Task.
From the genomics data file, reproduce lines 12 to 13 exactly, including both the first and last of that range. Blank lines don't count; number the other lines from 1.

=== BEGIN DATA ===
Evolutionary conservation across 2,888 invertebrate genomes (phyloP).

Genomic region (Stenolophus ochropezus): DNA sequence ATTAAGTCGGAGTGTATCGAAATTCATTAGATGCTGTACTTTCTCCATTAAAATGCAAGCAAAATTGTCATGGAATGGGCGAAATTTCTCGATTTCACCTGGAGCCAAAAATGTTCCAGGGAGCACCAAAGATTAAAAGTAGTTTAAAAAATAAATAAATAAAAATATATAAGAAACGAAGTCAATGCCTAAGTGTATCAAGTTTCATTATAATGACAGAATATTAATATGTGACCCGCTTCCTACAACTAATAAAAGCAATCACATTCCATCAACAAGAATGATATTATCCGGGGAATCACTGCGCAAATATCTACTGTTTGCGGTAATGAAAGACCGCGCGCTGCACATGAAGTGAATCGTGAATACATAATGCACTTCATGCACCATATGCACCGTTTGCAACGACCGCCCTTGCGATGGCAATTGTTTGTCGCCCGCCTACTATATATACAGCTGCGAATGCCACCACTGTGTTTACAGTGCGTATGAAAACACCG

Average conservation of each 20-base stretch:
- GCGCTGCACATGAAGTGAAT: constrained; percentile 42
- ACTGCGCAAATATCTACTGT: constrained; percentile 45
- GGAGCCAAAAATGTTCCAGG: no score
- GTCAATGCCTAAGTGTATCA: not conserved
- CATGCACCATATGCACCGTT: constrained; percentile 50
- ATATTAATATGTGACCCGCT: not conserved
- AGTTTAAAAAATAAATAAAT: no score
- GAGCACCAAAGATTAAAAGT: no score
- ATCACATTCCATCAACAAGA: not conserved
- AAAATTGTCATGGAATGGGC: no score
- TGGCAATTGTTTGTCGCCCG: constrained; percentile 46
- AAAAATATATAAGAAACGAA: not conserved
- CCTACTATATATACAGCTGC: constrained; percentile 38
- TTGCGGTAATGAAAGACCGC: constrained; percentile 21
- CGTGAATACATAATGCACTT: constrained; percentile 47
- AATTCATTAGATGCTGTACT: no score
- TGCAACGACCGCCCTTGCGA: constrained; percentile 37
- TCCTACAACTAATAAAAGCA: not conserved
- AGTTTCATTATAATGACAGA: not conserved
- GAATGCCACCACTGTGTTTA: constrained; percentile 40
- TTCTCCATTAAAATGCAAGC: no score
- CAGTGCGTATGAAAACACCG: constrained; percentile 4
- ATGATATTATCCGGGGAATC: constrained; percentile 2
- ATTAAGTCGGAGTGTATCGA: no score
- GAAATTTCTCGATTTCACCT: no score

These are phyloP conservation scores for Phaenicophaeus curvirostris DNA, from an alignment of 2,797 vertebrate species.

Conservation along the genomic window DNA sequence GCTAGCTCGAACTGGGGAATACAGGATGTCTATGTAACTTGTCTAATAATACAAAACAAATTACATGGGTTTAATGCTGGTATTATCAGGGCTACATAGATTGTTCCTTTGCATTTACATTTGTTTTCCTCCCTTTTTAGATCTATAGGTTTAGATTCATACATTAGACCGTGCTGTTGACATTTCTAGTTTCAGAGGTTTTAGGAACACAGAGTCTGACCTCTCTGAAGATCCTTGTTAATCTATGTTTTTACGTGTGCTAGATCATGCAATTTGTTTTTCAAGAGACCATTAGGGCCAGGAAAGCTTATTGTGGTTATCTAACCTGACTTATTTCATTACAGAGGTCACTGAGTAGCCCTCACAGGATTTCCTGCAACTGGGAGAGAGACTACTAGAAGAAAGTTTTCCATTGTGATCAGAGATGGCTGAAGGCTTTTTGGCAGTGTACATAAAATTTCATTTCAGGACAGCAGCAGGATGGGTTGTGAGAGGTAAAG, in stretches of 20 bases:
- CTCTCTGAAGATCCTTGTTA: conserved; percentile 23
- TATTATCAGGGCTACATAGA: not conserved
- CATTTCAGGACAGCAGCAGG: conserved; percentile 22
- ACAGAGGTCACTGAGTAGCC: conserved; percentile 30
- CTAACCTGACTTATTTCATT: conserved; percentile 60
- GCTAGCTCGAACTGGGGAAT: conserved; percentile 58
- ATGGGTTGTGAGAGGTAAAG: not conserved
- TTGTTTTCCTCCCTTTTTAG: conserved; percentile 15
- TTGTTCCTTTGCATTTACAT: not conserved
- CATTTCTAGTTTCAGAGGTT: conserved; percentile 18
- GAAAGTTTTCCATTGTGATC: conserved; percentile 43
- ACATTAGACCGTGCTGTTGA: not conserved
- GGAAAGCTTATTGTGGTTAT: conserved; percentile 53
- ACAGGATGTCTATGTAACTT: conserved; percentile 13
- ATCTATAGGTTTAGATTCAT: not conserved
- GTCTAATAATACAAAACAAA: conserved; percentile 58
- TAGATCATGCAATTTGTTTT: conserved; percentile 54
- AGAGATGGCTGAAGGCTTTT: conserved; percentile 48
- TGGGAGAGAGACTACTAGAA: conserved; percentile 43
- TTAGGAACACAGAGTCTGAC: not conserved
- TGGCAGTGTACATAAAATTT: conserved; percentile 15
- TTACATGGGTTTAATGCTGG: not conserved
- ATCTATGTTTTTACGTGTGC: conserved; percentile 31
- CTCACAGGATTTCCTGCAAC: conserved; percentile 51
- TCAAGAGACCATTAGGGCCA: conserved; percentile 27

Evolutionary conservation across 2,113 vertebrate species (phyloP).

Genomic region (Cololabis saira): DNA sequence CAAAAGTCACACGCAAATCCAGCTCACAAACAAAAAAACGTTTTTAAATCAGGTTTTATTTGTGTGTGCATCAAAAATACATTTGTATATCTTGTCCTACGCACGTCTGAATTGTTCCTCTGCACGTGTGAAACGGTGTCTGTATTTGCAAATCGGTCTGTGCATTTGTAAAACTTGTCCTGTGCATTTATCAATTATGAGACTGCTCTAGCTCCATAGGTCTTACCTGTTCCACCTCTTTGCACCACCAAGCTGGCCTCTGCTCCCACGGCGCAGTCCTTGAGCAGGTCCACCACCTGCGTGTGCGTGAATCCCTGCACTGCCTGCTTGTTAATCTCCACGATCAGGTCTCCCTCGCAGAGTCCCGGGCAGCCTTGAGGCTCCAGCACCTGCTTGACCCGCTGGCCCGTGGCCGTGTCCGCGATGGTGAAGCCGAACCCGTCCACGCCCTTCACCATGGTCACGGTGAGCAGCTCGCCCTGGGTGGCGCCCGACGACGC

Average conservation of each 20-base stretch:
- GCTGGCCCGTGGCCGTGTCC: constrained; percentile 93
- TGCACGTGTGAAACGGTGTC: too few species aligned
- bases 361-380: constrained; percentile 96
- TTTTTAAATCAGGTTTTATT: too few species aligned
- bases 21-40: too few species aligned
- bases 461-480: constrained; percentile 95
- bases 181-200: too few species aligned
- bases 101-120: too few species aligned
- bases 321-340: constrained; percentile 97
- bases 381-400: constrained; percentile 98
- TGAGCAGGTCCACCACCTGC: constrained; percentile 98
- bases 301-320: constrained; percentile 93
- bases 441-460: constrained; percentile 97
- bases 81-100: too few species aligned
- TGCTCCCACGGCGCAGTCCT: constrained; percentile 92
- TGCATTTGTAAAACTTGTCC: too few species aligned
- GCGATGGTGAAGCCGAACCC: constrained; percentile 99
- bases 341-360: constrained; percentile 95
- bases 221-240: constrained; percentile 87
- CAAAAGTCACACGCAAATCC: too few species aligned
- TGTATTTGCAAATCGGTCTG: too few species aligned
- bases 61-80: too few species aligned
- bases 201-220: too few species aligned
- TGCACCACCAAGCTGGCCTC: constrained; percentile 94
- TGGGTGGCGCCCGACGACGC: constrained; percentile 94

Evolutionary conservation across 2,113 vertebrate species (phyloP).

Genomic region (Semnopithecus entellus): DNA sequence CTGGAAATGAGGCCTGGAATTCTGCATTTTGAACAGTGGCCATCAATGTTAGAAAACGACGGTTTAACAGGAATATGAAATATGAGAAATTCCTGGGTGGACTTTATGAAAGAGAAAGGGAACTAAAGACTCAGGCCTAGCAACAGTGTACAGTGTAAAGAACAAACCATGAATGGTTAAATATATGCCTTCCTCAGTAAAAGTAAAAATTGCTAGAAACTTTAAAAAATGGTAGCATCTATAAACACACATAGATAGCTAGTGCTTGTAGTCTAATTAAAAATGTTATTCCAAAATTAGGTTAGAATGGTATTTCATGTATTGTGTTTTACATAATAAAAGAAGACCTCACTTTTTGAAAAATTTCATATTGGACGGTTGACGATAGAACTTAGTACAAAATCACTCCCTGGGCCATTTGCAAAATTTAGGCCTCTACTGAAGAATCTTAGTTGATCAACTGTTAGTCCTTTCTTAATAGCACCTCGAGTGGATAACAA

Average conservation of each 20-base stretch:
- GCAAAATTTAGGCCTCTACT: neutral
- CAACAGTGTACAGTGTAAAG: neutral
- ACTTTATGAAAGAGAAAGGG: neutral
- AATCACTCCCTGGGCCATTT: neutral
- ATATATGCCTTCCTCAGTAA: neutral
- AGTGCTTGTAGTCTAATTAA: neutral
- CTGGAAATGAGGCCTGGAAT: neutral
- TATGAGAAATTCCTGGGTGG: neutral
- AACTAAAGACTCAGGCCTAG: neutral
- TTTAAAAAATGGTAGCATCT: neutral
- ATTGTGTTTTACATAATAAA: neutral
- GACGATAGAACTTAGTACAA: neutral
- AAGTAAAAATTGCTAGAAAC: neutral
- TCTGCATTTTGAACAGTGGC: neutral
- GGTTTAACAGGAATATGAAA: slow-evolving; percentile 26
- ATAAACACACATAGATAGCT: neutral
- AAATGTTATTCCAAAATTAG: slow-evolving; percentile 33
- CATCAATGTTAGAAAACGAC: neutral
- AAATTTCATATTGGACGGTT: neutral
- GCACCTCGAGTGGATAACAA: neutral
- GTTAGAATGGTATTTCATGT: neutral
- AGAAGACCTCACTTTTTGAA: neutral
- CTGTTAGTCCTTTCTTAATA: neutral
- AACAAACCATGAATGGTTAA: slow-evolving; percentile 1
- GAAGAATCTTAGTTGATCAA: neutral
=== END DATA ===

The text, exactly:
- ATCACATTCCATCAACAAGA: not conserved
- AAAATTGTCATGGAATGGGC: no score